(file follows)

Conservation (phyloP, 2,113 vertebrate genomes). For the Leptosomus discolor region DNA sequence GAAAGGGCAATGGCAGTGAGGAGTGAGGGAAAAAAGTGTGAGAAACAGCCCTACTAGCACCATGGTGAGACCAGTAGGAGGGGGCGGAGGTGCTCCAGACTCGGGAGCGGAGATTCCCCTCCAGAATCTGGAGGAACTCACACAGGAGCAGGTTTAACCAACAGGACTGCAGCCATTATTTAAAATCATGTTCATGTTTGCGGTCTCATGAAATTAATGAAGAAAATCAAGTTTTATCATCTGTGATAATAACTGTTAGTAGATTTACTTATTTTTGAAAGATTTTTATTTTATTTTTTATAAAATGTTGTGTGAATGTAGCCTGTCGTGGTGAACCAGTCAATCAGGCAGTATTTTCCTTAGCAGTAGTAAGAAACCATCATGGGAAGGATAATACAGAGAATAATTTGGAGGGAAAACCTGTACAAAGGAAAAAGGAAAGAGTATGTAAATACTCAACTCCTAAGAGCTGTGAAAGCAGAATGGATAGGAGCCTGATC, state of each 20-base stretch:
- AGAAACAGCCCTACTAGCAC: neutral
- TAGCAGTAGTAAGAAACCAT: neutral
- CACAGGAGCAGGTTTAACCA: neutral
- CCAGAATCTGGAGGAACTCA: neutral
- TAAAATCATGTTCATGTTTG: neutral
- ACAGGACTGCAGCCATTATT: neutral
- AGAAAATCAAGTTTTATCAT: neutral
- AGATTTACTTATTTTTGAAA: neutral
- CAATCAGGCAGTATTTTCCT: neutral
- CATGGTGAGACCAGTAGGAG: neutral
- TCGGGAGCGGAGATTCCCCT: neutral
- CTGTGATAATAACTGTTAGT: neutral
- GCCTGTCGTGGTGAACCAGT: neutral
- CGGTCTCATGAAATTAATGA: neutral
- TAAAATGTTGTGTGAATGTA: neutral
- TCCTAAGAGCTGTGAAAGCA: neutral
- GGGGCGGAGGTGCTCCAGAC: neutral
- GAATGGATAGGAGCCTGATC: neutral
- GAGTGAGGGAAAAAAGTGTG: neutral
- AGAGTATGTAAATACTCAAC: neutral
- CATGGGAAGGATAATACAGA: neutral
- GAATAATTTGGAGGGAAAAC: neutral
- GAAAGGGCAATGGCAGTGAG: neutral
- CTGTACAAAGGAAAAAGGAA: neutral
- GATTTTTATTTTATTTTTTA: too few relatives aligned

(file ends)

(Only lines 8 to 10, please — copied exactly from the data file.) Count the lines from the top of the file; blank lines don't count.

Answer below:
- AGAAAATCAAGTTTTATCAT: neutral
- AGATTTACTTATTTTTGAAA: neutral
- CAATCAGGCAGTATTTTCCT: neutral